Anyone can get lung cancer. Lung cancer occurs when cells in the lung mutate or change. Various factors can cause this mutation to happen. Most often, this change in lung cells happens when people breathe in dangerous, toxic substances. Even if you were exposed to these substances many years ago, you are still at risk for lung cancer. Talk to your doctor if you have been exposed to any of the substances listed below and take steps to reduce your risk and protect your lungs.
Smoking is the number one cause of lung cancer. It causes about 90 percent of lung cancer cases. Tobacco smoke contains many chemicals that are known to cause lung cancer. If you still smoke, quitting smoking is the single best thing you can do for your lung health. Learn how to quit smoking.
Smokers are not the only ones affected by cigarette smoke. If you are a former smoker, your risk is decreased, but has not gone away completely—you can still get lung cancer. Nonsmokers also can be affected by smoking. Breathing in secondhand smoke puts you at risk for lung cancer or other illnesses.
Reduce your risk:
- Don't start smoking
- Quit smoking if you smoke
- Avoid secondhand smoke
Radon exposure is the second-leading cause of lung cancer. Radon is a colorless, odorless radioactive gas that exists naturally in soil. It comes up through the soil and enters buildings through small gaps and cracks. One out of every 15 homes in the U.S. is subject to radon exposure. Exposure to radon combined with cigarette smoking seriously increases your lung cancer risk.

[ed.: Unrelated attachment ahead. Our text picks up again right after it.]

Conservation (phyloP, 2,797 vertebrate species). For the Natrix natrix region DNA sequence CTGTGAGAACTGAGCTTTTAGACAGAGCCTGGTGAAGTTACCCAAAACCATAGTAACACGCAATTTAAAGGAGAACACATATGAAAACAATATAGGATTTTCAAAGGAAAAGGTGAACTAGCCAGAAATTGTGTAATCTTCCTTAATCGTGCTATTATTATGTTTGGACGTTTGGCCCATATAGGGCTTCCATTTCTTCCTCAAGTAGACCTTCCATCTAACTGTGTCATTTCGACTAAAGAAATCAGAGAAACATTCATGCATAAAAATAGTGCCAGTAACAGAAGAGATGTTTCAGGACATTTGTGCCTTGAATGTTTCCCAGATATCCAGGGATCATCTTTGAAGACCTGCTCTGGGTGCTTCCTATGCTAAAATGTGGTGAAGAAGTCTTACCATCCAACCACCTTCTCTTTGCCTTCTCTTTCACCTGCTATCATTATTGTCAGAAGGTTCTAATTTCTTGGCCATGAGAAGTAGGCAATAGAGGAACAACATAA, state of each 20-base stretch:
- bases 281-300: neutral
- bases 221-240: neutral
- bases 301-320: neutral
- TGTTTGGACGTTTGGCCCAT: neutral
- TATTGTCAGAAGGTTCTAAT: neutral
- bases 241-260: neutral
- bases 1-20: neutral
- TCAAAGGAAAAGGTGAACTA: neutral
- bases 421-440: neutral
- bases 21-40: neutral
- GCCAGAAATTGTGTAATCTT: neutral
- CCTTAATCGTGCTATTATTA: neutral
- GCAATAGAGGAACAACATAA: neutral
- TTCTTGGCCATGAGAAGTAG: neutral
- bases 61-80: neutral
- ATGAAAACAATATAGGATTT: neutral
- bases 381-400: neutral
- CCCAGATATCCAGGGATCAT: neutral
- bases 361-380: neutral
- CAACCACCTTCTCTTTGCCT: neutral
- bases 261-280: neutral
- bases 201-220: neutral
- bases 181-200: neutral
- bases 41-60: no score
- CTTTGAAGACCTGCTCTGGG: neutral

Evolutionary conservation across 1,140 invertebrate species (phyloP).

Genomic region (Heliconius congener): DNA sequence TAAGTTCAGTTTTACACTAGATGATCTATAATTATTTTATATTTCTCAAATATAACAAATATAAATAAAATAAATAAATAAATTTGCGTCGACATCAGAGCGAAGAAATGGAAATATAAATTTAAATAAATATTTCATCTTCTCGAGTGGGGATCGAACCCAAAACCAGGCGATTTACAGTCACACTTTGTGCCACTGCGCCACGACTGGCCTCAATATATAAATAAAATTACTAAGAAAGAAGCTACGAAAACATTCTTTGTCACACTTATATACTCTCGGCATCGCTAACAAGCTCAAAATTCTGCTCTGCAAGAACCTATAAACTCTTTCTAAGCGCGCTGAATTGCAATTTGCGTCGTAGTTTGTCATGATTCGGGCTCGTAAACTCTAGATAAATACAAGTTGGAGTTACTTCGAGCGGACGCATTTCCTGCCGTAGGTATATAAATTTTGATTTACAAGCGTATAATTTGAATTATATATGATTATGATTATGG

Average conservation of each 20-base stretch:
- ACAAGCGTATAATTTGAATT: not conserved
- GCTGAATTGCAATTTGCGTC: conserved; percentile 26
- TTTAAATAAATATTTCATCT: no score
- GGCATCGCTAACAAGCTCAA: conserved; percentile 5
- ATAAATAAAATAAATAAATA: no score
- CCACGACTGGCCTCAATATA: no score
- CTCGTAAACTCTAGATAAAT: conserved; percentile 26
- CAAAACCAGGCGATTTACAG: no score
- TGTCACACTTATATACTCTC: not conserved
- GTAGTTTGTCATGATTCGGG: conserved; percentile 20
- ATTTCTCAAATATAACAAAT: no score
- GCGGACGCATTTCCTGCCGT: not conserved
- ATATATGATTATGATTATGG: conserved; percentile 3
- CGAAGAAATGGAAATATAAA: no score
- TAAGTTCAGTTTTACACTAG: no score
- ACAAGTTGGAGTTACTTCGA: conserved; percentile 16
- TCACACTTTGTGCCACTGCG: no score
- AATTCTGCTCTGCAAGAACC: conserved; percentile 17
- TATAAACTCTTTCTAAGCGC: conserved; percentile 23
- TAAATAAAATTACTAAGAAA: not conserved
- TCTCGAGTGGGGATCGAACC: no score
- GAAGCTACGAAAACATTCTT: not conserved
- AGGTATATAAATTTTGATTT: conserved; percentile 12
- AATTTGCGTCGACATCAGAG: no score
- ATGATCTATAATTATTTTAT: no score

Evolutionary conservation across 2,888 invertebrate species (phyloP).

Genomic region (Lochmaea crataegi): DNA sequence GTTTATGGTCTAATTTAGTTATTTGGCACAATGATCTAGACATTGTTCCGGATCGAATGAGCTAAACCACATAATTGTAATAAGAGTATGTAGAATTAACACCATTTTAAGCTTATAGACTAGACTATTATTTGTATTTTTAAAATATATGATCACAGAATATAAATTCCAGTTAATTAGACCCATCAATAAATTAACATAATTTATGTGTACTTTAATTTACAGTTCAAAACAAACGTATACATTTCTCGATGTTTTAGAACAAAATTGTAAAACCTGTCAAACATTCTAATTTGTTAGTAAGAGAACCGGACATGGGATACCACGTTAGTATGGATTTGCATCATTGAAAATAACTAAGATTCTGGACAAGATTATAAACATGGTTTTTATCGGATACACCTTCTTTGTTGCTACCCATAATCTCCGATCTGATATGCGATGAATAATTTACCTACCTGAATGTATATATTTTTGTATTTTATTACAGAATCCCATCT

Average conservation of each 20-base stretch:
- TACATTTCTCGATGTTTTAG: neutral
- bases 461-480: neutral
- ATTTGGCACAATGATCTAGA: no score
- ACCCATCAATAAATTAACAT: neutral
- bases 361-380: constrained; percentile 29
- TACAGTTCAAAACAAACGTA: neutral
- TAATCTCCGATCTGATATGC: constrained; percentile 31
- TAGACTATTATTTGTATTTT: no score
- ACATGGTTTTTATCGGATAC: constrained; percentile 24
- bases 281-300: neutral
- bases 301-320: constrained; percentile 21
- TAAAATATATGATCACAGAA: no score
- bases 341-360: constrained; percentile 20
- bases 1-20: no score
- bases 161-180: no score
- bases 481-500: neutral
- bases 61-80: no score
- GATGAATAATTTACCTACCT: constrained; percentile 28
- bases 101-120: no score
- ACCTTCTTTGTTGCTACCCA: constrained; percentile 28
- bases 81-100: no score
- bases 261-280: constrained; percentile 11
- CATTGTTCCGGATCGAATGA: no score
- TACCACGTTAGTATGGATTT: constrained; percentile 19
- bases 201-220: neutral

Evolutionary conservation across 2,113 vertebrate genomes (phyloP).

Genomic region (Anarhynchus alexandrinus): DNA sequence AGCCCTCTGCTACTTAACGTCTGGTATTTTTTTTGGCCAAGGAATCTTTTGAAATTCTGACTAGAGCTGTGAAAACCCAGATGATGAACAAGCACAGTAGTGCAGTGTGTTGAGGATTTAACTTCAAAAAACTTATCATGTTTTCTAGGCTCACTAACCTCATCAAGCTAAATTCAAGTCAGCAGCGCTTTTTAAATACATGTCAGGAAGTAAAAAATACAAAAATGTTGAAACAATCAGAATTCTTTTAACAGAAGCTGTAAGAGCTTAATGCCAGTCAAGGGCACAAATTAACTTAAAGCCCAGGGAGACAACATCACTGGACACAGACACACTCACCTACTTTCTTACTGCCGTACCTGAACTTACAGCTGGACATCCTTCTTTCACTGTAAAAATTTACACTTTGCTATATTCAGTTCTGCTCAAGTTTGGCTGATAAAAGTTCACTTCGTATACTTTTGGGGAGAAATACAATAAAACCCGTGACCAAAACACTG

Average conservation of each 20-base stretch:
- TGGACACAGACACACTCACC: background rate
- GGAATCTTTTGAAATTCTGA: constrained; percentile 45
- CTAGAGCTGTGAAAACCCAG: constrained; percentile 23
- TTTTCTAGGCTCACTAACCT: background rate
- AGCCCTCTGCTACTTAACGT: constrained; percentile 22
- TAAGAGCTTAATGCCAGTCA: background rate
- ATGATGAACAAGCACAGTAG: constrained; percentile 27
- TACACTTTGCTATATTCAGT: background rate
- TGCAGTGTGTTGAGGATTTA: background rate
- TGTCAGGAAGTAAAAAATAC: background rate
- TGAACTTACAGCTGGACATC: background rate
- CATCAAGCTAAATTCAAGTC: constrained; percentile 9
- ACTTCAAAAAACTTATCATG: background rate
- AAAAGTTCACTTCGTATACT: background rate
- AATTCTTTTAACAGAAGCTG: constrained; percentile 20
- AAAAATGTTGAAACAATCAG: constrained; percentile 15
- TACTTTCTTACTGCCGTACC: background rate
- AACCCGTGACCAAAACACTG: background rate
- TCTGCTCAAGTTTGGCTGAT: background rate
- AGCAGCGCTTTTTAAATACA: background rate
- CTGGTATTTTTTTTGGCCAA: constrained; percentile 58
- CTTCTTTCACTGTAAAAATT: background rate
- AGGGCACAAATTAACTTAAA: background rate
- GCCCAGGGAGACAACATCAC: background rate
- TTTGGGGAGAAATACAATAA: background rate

Reduce your risk: Test your home for radon. You can do this with inexpensive, easy-to-use test kits sold at hardware stores.
Exposure to certain hazardous chemicals poses a lung cancer risk. Working with materials such as asbestos, uranium, arsenic, cadmium, chromium, nickel and some petroleum products is especially dangerous. If you think you may be breathing in hazardous chemicals at your job, talk to your employer and your doctor to find out to protect yourself.
Reduce your risk: If you are exposed to dust and fumes at work, ask your health and safety advisor how you are being protected.
Particle pollution refers to a mix of very tiny solid and liquid particles that are in the air we breathe. Evidence shows that particle pollution—like that coming from that exhaust smoke—increases the risk of lung cancer.
Reduce your risk: Help fight pollution. Work with others in your community to clean up the air you and your family breathe.
Genetic factors also may play a role in one's chances of developing lung cancer. A family history of lung cancer may mean you are at a higher risk of getting the disease. If others in your family have or ever had lung cancer, it's important to mention this to your doctor.
Page last updated: March 22, 2020